By Myrna Oliver, Times Staff Writer
C.P. Ellis, whose startling metamorphosis from Ku Klux Klan officer to civil rights activist was described in the 1996 book "Best of Enemies" and a subsequent documentary, "An Unlikely Friendship," has died. He was 78.
Ellis died Thursday at Durham Regional Hospital in Durham, N.C., of undisclosed causes. He had suffered from Alzheimer's disease and used a wheelchair in recent years.
Both Ellis' "enemy" and "friend" of the book and film titles was Ann Atwater, a black advocate of desegregation in Durham.
The event that converted the city's oft-praised "odd couple" from adversaries to allies was a 1971 community discussion session about the violence occurring as Durham tried to integrate its schools. Ellis and Atwater co-chaired the 10 days of 12-hour talks, forging not only the unusual friendship but profoundly changing Ellis' deeply rooted segregationist thinking.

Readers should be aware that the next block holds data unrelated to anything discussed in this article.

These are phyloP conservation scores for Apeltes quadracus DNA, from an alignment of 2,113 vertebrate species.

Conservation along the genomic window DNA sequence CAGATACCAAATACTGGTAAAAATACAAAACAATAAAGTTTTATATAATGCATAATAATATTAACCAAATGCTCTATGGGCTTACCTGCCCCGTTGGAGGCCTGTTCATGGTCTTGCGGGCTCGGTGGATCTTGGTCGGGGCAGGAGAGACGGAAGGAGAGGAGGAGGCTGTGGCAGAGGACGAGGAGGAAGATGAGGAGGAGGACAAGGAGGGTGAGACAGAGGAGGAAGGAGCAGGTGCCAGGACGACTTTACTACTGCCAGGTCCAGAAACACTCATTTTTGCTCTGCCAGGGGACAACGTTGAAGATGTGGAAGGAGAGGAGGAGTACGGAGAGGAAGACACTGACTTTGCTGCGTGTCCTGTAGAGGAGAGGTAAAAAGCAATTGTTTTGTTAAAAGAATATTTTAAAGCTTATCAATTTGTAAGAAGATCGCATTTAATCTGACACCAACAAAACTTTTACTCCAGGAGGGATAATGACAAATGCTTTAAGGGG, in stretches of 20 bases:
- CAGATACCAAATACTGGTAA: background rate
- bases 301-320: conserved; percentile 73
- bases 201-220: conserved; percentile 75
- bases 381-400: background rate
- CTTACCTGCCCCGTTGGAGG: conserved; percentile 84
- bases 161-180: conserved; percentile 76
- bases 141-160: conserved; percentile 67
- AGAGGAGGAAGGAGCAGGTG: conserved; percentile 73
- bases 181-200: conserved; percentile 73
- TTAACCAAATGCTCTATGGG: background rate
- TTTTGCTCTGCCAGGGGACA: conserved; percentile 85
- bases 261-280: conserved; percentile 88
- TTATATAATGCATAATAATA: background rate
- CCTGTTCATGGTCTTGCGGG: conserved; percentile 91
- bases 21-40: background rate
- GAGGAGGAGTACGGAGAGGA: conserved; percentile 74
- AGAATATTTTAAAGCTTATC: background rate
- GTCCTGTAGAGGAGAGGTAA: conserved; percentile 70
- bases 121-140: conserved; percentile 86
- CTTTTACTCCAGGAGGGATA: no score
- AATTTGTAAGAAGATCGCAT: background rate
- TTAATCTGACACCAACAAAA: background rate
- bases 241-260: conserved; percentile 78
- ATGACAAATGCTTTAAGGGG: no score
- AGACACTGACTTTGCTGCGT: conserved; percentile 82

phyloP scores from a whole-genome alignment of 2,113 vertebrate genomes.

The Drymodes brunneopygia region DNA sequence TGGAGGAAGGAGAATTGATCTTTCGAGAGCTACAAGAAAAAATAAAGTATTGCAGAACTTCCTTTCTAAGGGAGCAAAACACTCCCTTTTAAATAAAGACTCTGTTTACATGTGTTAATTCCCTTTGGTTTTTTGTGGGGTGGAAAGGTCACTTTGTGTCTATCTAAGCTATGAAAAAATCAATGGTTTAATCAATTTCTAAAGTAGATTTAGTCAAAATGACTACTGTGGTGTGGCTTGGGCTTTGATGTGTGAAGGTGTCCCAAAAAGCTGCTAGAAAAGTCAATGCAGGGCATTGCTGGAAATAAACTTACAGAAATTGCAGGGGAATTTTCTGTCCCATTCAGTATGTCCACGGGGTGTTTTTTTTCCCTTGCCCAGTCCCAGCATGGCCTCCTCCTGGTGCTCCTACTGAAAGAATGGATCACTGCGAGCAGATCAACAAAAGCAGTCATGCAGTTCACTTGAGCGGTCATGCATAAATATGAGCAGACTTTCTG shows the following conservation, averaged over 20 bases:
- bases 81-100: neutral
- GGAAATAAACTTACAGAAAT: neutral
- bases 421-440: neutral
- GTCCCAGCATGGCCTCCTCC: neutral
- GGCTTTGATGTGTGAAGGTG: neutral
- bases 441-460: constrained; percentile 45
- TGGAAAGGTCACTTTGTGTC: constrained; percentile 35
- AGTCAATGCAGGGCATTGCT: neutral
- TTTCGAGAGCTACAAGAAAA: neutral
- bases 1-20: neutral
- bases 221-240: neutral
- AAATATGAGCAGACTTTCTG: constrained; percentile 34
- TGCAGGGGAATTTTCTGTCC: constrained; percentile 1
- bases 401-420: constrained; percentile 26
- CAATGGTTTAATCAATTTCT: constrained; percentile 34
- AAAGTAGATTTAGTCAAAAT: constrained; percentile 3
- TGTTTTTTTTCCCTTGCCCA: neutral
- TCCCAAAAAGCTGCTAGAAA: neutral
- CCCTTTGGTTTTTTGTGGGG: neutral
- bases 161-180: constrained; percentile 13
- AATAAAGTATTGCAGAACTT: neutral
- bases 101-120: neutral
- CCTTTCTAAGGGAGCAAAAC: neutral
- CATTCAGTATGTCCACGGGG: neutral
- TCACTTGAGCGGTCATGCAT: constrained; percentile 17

Ellis and Atwater had been such bitter foes that she once pulled a knife on him at a Durham City Council meeting, and Ellis brought a machine gun to their first 1971 discussion session.
They became such close comrades that, after the meetings, Ellis renounced his position as Exalted Grand Cyclops of the KKK, repudiated segregation and joined Atwater in working to desegregate the Durham school system.
They continued to speak jointly at civil rights seminars and meetings for three decades.
Rest in peace, Mr Ellis.